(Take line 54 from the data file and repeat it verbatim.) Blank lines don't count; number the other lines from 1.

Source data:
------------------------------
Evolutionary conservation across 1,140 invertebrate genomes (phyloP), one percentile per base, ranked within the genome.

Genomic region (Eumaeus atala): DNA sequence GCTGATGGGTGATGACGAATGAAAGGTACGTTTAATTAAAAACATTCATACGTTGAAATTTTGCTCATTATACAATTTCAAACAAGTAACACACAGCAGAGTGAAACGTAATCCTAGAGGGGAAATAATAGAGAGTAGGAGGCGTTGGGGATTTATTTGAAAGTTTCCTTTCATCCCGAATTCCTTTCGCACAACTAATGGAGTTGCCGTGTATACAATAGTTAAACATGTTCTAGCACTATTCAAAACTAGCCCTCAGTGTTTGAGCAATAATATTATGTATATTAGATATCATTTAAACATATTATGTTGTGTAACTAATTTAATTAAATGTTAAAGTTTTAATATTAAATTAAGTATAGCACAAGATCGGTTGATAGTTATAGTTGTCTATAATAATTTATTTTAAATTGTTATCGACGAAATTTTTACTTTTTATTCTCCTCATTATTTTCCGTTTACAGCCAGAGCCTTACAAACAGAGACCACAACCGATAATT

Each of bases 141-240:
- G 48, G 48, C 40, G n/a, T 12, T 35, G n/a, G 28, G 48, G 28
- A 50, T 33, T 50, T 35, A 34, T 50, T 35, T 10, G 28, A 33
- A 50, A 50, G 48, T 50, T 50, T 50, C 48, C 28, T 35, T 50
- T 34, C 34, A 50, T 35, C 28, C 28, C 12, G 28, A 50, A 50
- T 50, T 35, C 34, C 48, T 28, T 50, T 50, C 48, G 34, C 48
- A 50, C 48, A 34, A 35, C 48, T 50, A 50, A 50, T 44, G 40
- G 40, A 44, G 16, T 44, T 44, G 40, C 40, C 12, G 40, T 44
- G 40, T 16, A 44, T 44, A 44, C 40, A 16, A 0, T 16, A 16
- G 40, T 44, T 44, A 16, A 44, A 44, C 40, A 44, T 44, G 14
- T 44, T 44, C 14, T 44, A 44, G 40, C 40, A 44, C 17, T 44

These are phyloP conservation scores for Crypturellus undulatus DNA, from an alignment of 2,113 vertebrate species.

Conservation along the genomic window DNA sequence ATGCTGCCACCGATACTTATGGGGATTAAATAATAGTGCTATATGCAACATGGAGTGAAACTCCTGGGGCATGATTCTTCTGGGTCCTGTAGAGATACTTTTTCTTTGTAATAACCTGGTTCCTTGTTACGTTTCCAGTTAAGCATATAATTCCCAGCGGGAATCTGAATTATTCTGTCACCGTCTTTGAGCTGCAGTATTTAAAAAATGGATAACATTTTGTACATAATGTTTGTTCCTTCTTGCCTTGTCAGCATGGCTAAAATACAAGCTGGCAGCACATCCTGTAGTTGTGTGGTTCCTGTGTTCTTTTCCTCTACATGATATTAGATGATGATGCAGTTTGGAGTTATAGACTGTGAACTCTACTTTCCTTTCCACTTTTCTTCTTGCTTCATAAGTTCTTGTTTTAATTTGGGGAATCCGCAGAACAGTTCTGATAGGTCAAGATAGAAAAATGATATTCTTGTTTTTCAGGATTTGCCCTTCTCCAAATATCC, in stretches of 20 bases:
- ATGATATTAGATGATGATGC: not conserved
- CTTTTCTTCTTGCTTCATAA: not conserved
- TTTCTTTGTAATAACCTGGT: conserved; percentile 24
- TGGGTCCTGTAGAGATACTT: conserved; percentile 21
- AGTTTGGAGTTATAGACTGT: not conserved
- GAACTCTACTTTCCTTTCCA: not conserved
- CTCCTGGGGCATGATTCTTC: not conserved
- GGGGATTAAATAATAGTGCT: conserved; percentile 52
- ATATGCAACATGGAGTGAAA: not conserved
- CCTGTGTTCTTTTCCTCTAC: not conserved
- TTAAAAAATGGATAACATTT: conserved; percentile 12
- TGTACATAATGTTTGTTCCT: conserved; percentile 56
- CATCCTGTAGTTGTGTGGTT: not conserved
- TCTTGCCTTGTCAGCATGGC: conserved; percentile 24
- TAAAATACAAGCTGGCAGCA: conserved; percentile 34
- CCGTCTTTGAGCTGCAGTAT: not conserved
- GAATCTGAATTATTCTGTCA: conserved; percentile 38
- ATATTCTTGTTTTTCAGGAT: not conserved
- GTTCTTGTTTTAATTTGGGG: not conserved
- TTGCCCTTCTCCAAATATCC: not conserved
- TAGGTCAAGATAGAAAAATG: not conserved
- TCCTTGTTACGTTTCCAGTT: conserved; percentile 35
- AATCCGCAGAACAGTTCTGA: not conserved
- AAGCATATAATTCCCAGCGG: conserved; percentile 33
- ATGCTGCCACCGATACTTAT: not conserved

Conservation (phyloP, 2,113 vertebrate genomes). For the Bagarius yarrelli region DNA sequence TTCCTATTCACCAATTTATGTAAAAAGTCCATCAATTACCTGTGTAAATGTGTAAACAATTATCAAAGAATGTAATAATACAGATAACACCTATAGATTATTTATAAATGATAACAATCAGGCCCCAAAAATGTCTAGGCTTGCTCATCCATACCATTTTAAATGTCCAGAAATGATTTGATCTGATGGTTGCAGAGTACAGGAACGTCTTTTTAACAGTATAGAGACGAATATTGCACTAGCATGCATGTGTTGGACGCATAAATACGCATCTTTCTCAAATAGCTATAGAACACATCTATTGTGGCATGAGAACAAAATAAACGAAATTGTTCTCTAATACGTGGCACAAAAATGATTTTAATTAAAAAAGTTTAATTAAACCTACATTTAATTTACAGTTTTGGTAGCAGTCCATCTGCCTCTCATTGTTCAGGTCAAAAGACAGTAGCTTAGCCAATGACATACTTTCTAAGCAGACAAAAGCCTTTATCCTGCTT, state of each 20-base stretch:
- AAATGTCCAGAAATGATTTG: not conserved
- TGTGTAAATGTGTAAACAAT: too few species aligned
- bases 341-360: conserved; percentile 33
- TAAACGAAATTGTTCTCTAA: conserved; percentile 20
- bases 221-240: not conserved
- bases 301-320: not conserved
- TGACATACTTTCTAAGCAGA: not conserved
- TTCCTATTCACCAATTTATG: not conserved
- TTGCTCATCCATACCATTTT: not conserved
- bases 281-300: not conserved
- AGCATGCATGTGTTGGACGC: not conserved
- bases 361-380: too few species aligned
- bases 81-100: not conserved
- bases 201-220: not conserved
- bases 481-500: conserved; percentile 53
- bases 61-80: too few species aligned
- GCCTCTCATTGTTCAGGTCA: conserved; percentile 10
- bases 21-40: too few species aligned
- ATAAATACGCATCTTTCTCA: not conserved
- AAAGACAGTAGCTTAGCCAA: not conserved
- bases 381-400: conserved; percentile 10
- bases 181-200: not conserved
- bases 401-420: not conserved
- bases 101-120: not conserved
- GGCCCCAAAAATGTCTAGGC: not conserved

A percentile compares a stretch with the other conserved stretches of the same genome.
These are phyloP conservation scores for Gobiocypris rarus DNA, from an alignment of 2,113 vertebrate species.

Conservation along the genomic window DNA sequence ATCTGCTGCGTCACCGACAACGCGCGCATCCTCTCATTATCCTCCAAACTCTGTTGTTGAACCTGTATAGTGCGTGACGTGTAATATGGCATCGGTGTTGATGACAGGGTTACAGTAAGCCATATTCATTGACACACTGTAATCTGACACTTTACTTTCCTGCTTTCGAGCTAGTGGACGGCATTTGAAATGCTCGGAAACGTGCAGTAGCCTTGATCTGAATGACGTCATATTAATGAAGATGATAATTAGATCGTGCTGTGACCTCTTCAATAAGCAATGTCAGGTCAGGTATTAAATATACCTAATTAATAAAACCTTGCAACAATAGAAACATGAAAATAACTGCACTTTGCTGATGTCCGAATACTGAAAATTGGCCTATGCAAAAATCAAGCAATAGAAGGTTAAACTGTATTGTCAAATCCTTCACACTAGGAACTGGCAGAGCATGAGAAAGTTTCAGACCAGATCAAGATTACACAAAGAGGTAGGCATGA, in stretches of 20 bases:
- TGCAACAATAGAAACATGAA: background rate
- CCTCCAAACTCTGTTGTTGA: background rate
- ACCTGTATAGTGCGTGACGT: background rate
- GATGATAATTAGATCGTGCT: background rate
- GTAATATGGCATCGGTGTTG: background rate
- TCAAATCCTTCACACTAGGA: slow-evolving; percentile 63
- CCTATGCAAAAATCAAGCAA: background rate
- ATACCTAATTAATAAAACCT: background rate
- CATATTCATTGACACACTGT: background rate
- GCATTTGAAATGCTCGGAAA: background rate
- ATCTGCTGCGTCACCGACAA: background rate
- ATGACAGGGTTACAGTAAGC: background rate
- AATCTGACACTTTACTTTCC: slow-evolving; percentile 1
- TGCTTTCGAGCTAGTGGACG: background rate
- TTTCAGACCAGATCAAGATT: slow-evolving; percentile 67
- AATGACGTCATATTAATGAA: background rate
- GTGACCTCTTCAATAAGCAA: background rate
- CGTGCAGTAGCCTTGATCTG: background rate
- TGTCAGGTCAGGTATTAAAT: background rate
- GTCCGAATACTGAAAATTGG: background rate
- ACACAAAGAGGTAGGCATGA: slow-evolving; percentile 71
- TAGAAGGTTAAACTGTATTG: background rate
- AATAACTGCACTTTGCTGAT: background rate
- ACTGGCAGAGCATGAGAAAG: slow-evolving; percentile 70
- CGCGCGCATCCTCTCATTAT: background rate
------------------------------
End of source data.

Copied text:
- bases 81-100: not conserved